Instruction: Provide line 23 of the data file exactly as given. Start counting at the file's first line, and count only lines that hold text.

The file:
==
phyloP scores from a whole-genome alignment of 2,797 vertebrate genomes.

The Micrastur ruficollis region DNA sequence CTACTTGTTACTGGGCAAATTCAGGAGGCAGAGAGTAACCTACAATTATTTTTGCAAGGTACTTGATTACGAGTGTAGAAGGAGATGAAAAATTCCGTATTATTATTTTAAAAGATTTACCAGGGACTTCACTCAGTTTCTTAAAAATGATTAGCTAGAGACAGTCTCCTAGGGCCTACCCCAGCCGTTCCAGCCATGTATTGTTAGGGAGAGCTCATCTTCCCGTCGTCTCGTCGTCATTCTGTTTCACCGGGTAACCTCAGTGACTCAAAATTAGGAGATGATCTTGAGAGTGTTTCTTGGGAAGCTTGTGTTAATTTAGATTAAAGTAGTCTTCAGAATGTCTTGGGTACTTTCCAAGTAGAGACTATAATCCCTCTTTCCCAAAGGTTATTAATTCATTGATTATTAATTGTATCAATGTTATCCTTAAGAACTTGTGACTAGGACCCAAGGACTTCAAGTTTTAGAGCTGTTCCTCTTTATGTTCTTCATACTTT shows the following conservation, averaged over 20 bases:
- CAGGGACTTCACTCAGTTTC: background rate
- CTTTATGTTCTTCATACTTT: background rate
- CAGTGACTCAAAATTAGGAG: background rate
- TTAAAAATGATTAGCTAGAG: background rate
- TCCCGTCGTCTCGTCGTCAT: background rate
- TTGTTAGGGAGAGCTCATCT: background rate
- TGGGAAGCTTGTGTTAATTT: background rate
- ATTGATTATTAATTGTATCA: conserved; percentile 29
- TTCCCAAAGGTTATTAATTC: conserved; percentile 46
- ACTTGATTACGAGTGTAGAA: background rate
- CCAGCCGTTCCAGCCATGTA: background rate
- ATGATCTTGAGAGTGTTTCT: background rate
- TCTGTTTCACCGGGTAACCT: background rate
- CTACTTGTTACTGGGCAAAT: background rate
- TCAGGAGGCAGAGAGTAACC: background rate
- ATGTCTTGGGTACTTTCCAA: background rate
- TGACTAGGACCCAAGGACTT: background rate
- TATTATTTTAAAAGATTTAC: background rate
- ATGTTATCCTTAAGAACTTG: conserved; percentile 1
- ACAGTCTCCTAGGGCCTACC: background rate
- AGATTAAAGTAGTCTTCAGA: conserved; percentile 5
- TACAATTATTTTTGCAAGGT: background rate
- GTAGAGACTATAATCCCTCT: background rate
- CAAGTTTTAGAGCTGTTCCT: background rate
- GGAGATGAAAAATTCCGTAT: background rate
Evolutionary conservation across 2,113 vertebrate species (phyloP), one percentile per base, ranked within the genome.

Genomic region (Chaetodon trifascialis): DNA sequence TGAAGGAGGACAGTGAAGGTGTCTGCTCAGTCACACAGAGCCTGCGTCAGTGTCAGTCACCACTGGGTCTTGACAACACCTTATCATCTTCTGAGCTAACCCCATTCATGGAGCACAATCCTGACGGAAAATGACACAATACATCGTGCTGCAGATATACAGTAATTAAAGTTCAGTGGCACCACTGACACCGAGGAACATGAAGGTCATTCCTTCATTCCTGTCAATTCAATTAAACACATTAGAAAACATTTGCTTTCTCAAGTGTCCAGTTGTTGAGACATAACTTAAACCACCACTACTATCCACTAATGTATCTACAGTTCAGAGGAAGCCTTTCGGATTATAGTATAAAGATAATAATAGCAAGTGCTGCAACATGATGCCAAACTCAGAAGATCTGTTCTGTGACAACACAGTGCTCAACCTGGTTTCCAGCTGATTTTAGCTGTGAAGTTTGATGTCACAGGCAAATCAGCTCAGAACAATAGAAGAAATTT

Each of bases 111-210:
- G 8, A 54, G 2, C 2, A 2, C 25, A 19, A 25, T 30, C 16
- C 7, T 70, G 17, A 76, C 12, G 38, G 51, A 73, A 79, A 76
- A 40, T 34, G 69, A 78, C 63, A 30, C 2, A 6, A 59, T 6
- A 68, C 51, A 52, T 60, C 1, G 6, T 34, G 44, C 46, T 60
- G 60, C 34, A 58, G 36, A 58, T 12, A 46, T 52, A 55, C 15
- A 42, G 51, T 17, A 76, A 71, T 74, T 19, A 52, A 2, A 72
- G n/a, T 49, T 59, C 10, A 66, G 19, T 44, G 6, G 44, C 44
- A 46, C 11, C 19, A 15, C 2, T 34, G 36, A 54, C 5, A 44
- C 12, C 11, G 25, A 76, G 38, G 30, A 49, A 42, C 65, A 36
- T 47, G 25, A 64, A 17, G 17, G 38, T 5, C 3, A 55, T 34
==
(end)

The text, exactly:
- AGATTAAAGTAGTCTTCAGA: conserved; percentile 5